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Happy Fall, Atlanta. It’s Still 90-Plus Degrees Every Day This Week

Atlanta is on track to have one of its hottest years on record.
Atlanta is on track to have one of its hottest years on record.
Credit David Goldman / Associated Press
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It’s officially fall now, but it doesn’t feel like it in Atlanta. The heat is expected to continue at least through the rest of this week, and likely longer. Same with the lack of rain.

Atlanta is on track to have one of its hottest years on record. For 13 days in a row earlier this month, temperatures topped 95 degrees — that’s another record.

And the dome of high pressure keeping temperatures high and the sky cleared of clouds does not look to be going anywhere, says Dylan Lusk, a meteorologist at the National Weather Service in Peachtree City.

“We have basically sun and temperatures in the 90s for most of the area,” he says. “It actually looks like towards the end of the week we’re going to be approaching record highs at least in Atlanta and possibly a couple of our other climate sites in Athens and Columbus and Macon.”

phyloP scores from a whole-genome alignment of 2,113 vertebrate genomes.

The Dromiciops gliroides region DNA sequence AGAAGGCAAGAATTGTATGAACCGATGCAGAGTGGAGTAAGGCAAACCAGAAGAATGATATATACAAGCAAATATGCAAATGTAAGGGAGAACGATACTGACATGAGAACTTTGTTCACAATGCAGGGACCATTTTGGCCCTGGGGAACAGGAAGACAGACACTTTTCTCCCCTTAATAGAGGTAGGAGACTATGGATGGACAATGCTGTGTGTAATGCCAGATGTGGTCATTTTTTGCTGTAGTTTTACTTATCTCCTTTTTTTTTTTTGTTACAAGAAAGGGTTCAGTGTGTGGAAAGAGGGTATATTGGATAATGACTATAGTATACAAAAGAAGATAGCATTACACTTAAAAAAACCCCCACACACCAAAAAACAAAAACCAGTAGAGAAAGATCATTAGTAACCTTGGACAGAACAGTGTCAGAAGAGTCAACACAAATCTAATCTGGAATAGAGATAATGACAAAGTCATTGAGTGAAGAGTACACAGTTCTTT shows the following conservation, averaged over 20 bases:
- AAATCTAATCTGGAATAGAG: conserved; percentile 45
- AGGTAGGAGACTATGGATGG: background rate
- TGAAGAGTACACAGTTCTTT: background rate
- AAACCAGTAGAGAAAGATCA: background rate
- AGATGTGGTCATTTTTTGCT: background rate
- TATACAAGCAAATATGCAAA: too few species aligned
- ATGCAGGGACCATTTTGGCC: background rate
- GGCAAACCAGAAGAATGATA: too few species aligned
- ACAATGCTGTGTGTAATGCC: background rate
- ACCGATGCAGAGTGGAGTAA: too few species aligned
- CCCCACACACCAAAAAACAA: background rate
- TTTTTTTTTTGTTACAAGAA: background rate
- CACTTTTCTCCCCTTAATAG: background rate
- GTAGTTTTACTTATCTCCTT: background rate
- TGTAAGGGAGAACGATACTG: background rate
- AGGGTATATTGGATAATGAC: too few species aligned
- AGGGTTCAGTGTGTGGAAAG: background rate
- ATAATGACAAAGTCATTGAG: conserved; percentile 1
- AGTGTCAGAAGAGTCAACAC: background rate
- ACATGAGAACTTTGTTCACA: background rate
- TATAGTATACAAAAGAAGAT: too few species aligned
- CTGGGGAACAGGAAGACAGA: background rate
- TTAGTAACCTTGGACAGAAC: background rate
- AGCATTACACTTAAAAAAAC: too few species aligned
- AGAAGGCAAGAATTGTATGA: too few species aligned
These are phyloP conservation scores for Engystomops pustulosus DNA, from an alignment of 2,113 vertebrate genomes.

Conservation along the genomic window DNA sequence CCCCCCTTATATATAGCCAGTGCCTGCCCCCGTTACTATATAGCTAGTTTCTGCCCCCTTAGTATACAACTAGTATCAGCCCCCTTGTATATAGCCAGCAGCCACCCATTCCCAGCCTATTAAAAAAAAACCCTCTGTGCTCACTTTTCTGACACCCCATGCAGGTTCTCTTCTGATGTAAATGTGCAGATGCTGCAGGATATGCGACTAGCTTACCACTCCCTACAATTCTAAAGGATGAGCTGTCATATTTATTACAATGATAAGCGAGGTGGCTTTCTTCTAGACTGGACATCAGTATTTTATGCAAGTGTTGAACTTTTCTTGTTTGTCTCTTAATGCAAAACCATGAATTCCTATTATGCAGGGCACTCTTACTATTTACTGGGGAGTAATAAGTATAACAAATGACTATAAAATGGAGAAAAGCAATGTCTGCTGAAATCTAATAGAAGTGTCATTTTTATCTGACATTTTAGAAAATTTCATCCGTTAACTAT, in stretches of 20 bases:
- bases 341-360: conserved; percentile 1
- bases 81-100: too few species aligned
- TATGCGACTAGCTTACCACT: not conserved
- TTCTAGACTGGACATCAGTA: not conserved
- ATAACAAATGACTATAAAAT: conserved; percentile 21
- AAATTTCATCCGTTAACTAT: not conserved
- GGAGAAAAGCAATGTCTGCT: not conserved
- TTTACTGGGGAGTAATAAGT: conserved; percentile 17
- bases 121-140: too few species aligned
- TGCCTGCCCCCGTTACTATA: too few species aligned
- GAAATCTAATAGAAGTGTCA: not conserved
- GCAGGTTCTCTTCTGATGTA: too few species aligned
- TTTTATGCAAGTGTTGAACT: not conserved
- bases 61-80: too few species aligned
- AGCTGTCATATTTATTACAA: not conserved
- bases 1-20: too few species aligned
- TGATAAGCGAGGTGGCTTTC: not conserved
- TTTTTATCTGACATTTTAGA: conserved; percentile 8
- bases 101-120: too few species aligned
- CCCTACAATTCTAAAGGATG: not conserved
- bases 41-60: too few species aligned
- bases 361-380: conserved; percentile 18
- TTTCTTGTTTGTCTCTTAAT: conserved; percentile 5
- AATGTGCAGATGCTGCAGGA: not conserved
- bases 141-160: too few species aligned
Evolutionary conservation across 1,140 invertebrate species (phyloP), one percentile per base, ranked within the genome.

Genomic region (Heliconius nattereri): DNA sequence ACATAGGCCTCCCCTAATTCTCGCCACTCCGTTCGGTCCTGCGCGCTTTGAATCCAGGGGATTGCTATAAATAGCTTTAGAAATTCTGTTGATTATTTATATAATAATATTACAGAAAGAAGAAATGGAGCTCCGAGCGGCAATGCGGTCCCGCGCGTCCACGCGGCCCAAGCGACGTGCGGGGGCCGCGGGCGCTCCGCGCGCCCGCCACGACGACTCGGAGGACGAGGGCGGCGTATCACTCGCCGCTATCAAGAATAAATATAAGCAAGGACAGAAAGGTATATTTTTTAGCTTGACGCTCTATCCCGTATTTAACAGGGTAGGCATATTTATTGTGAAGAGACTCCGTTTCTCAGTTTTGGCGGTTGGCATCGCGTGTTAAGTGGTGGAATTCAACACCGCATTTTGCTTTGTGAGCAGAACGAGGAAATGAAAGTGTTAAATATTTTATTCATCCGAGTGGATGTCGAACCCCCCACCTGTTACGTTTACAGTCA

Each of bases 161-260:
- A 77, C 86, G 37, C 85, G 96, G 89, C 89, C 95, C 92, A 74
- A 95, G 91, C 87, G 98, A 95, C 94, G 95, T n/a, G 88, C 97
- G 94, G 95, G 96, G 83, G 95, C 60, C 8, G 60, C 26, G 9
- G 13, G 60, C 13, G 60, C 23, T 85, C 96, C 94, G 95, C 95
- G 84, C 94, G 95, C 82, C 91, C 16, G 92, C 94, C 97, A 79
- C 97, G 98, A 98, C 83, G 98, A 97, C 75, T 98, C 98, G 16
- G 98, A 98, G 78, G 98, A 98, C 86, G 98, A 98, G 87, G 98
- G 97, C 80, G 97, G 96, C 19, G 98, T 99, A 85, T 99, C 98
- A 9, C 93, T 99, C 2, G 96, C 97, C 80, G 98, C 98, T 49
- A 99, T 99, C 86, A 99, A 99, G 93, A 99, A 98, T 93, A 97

It’s not just hot, it’s also really dry. Much of Georgia is experiencing a flash drought that took shape very quickly.

“A lot of grass pasturelands drying out, we have a lot of stressed animals, especially North Georgia,” says Georgia state climatologist Bill Murphey. “Some crop failures in parts of the state. Peanuts have taken a hit just because of the dry soil.”

According to the U.S. Drought Monitor, more than 20 percent of Georgia is experiencing some level of drought conditions.

Some places haven’t seen any rain for weeks, says Pam Knox, an agricultural climatologist at UGA. She says the dry conditions are mostly hitting farmers at this point, not affecting water supply for people.

It’s not unusual for fall to be dry here, nor is it unprecedented for a dome of high pressure to park itself, says Knox. But, she says, climate change also has a role.

“We’re still seeing temperatures on the average that are warmer than they have been in the past,” she says. “The weather is consistent with what we’ve seen for the past weather, but that overlying temperature is a little warmer than it used to be. And so that’s something that really is a sign that we’re seeing these long term trends start to appear.”

Last year was Atlanta’s 5th warmest on record. The city’s warmest year was 2016.